Immune Reconstitution Uveitis (IRU) may occur after the CMVspecific immunity restoration in PLWH on HAART. Time of onset is about six months after starting therapy in PLWH treated for CMV retinitis [18]. It is characterized by an increased inflammatory reaction in the anterior chamber or in the vitreous. IRU is resulting in several structural complications, such as the epiretinal membrane, retinal neovascularization or cystoid macular edema, which can quickly affect vision [33,35,38]. CMV encephalitis is also described in the literature in the form of an immune reconstitution ventriculitis in some patients [41].


CMV infection is a serious OI with a high mortality rate. It requires a systematic suspicion among immunocompromised patients for early diagnosis and appropriate management in order to avoid delayed treatment linked to an unfavorable mortality/morbidity scores.


Select your language of interest to view the total content in your interested language
Post your comment

Share This Article

Relevant Topics

Recommended Conferences

Article Usage

  • Total views: 10333
  • [From(publication date):
    March-2016 - May 22, 2018]
  • Breakdown by view type
  • HTML page views : 10039
  • PDF downloads : 294

Review summary

  1. Samantha
    Posted on Aug 10 2016 at 5:31 pm
    The article reviews the various aspects of cytomegalovirus infection including its impact in the progression of HIV infection leading to increased mortality and morbidity. The article also highlighted the factors responsible for the opportunistic infection by cytomegalovirus. The authors specifically highlighted the role of antiretroviral therapies in the management and treatment of the infection and its leading consequences.

Post your comment

captcha   Reload  Can't read the image? click here to refresh

Peer Reviewed Journals
Make the best use of Scientific Research and information from our 700 + peer reviewed, Open Access Journals
International Conferences 2018-19
Meet Inspiring Speakers and Experts at our 3000+ Global Annual Meetings

Contact Us

Agri & Aquaculture Journals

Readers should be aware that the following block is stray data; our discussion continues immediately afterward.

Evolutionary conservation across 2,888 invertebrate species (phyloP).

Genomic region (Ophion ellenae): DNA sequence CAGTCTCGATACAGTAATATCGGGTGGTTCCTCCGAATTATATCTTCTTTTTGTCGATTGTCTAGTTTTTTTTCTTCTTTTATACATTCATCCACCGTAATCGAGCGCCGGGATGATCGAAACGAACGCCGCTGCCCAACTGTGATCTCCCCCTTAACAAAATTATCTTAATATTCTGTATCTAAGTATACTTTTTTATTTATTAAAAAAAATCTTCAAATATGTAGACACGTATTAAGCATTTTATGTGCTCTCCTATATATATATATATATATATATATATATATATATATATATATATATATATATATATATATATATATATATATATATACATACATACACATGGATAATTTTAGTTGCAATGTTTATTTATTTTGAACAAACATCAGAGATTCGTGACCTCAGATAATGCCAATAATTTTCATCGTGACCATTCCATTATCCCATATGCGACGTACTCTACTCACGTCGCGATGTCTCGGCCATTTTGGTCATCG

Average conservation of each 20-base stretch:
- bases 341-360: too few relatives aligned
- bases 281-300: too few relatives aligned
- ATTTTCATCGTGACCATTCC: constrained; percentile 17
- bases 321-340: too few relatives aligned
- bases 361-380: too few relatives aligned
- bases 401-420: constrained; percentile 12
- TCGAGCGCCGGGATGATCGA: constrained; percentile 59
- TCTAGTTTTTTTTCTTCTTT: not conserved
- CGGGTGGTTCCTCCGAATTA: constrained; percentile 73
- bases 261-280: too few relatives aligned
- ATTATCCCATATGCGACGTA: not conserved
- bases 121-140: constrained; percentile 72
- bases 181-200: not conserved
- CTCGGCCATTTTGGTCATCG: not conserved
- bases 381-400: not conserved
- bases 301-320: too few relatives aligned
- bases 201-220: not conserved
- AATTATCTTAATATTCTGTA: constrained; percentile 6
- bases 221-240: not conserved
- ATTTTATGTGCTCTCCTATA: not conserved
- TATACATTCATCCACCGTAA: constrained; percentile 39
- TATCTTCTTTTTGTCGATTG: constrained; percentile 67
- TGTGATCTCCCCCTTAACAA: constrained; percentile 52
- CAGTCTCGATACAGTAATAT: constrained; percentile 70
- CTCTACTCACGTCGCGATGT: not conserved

Dr. Krish

[email protected]

1-702-714-7001Extn: 9040

Biochemistry Journals

Datta A

[email protected]

1-702-714-7001Extn: 9037

Business & Management Journals


[email protected]

1-702-714-7001Extn: 9042

Chemistry Journals

Gabriel Shaw

[email protected]

1-702-714-7001Extn: 9040

Clinical Journals

Datta A

[email protected]

1-702-714-7001Extn: 9037

Engineering Journals

James Franklin

[email protected]

1-702-714-7001Extn: 9042

Food & Nutrition Journals

Katie Wilson

[email protected]

1-702-714-7001Extn: 9042

General Science

Andrea Jason

[email protected]

1-702-714-7001Extn: 9043

Genetics & Molecular Biology Journals

Anna Melissa

[email protected]

1-702-714-7001Extn: 9006

Immunology & Microbiology Journals

David Gorantl

[email protected]

1-702-714-7001Extn: 9014

Materials Science Journals

Rachle Green

[email protected]

1-702-714-7001Extn: 9039

Nursing & Health Care Journals

Stephanie Skinner

[email protected]

1-702-714-7001Extn: 9039

Medical Journals

Nimmi Anna

[email protected]

1-702-714-7001Extn: 9038

Neuroscience & Psychology Journals

Nathan T

[email protected]

1-702-714-7001Extn: 9041

Pharmaceutical Sciences Journals

Ann Jose

[email protected]

1-702-714-7001Extn: 9007

Social & Political Science Journals

Steve Harry

[email protected]

1-702-714-7001Extn: 9042

© 2008- 2018 OMICS International - Open Access Publisher. Best viewed in Mozilla Firefox | Google Chrome | Above IE 7.0 version
Leave Your Message 24x7